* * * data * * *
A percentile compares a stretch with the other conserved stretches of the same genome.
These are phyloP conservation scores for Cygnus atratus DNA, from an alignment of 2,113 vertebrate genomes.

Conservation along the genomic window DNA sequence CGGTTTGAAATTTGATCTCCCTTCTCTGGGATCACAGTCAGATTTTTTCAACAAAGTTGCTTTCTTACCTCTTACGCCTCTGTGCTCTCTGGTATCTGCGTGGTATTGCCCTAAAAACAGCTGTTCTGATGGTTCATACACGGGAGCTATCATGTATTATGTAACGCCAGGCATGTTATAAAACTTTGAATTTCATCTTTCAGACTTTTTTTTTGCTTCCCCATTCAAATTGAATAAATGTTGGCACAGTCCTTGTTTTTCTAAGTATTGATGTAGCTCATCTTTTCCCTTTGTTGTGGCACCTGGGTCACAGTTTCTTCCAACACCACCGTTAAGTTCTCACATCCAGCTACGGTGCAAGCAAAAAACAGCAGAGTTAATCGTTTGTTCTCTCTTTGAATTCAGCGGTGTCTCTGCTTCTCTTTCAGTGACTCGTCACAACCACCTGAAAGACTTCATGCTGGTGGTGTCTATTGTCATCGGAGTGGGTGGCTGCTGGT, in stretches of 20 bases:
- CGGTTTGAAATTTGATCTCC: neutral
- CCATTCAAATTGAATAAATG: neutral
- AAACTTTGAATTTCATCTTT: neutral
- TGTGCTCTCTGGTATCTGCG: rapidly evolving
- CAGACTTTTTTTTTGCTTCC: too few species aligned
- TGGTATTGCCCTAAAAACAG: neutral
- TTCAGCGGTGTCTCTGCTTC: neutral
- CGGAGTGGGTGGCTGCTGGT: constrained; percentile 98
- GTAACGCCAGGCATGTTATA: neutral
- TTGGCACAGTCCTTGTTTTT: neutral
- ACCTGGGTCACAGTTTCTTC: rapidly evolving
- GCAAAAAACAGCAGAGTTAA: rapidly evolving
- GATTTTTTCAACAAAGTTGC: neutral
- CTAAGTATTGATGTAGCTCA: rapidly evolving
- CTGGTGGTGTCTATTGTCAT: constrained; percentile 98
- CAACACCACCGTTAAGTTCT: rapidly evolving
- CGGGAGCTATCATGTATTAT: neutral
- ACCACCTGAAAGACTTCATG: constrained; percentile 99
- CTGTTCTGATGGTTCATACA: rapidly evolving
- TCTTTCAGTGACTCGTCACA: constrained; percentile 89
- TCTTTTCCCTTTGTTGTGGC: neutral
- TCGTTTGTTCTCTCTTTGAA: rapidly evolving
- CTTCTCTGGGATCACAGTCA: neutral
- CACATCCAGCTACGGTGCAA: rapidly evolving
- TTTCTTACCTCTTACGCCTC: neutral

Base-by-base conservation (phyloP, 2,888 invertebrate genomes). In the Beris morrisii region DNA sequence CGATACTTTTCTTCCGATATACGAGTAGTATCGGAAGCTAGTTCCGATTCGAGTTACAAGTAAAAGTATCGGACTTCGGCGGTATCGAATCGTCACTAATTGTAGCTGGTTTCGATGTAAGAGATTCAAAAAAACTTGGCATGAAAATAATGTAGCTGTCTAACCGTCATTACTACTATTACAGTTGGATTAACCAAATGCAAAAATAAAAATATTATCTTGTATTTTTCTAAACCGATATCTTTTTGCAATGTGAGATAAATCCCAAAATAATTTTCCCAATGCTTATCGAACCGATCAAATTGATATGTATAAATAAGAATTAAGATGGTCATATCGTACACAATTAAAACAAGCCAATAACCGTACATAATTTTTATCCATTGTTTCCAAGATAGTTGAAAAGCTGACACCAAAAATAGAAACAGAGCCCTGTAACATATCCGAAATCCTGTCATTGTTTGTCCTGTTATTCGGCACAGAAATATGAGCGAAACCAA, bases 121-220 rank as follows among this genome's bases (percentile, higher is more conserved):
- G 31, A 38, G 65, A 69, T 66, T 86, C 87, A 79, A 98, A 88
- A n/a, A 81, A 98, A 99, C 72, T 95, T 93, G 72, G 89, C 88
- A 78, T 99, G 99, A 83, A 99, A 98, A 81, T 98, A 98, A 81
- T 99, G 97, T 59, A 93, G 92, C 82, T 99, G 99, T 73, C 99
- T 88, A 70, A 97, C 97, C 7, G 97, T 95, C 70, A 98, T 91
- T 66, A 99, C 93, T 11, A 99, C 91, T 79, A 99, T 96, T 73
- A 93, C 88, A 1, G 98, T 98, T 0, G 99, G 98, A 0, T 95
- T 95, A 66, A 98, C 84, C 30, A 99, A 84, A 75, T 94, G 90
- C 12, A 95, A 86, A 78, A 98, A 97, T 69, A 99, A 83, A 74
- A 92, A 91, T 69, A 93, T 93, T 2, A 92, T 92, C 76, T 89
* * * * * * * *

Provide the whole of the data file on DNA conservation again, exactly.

A percentile compares a stretch with the other conserved stretches of the same genome.
These are phyloP conservation scores for Cygnus atratus DNA, from an alignment of 2,113 vertebrate genomes.

Conservation along the genomic window DNA sequence CGGTTTGAAATTTGATCTCCCTTCTCTGGGATCACAGTCAGATTTTTTCAACAAAGTTGCTTTCTTACCTCTTACGCCTCTGTGCTCTCTGGTATCTGCGTGGTATTGCCCTAAAAACAGCTGTTCTGATGGTTCATACACGGGAGCTATCATGTATTATGTAACGCCAGGCATGTTATAAAACTTTGAATTTCATCTTTCAGACTTTTTTTTTGCTTCCCCATTCAAATTGAATAAATGTTGGCACAGTCCTTGTTTTTCTAAGTATTGATGTAGCTCATCTTTTCCCTTTGTTGTGGCACCTGGGTCACAGTTTCTTCCAACACCACCGTTAAGTTCTCACATCCAGCTACGGTGCAAGCAAAAAACAGCAGAGTTAATCGTTTGTTCTCTCTTTGAATTCAGCGGTGTCTCTGCTTCTCTTTCAGTGACTCGTCACAACCACCTGAAAGACTTCATGCTGGTGGTGTCTATTGTCATCGGAGTGGGTGGCTGCTGGT, in stretches of 20 bases:
- CGGTTTGAAATTTGATCTCC: neutral
- CCATTCAAATTGAATAAATG: neutral
- AAACTTTGAATTTCATCTTT: neutral
- TGTGCTCTCTGGTATCTGCG: rapidly evolving
- CAGACTTTTTTTTTGCTTCC: too few species aligned
- TGGTATTGCCCTAAAAACAG: neutral
- TTCAGCGGTGTCTCTGCTTC: neutral
- CGGAGTGGGTGGCTGCTGGT: constrained; percentile 98
- GTAACGCCAGGCATGTTATA: neutral
- TTGGCACAGTCCTTGTTTTT: neutral
- ACCTGGGTCACAGTTTCTTC: rapidly evolving
- GCAAAAAACAGCAGAGTTAA: rapidly evolving
- GATTTTTTCAACAAAGTTGC: neutral
- CTAAGTATTGATGTAGCTCA: rapidly evolving
- CTGGTGGTGTCTATTGTCAT: constrained; percentile 98
- CAACACCACCGTTAAGTTCT: rapidly evolving
- CGGGAGCTATCATGTATTAT: neutral
- ACCACCTGAAAGACTTCATG: constrained; percentile 99
- CTGTTCTGATGGTTCATACA: rapidly evolving
- TCTTTCAGTGACTCGTCACA: constrained; percentile 89
- TCTTTTCCCTTTGTTGTGGC: neutral
- TCGTTTGTTCTCTCTTTGAA: rapidly evolving
- CTTCTCTGGGATCACAGTCA: neutral
- CACATCCAGCTACGGTGCAA: rapidly evolving
- TTTCTTACCTCTTACGCCTC: neutral

Base-by-base conservation (phyloP, 2,888 invertebrate genomes). In the Beris morrisii region DNA sequence CGATACTTTTCTTCCGATATACGAGTAGTATCGGAAGCTAGTTCCGATTCGAGTTACAAGTAAAAGTATCGGACTTCGGCGGTATCGAATCGTCACTAATTGTAGCTGGTTTCGATGTAAGAGATTCAAAAAAACTTGGCATGAAAATAATGTAGCTGTCTAACCGTCATTACTACTATTACAGTTGGATTAACCAAATGCAAAAATAAAAATATTATCTTGTATTTTTCTAAACCGATATCTTTTTGCAATGTGAGATAAATCCCAAAATAATTTTCCCAATGCTTATCGAACCGATCAAATTGATATGTATAAATAAGAATTAAGATGGTCATATCGTACACAATTAAAACAAGCCAATAACCGTACATAATTTTTATCCATTGTTTCCAAGATAGTTGAAAAGCTGACACCAAAAATAGAAACAGAGCCCTGTAACATATCCGAAATCCTGTCATTGTTTGTCCTGTTATTCGGCACAGAAATATGAGCGAAACCAA, bases 121-220 rank as follows among this genome's bases (percentile, higher is more conserved):
- G 31, A 38, G 65, A 69, T 66, T 86, C 87, A 79, A 98, A 88
- A n/a, A 81, A 98, A 99, C 72, T 95, T 93, G 72, G 89, C 88
- A 78, T 99, G 99, A 83, A 99, A 98, A 81, T 98, A 98, A 81
- T 99, G 97, T 59, A 93, G 92, C 82, T 99, G 99, T 73, C 99
- T 88, A 70, A 97, C 97, C 7, G 97, T 95, C 70, A 98, T 91
- T 66, A 99, C 93, T 11, A 99, C 91, T 79, A 99, T 96, T 73
- A 93, C 88, A 1, G 98, T 98, T 0, G 99, G 98, A 0, T 95
- T 95, A 66, A 98, C 84, C 30, A 99, A 84, A 75, T 94, G 90
- C 12, A 95, A 86, A 78, A 98, A 97, T 69, A 99, A 83, A 74
- A 92, A 91, T 69, A 93, T 93, T 2, A 92, T 92, C 76, T 89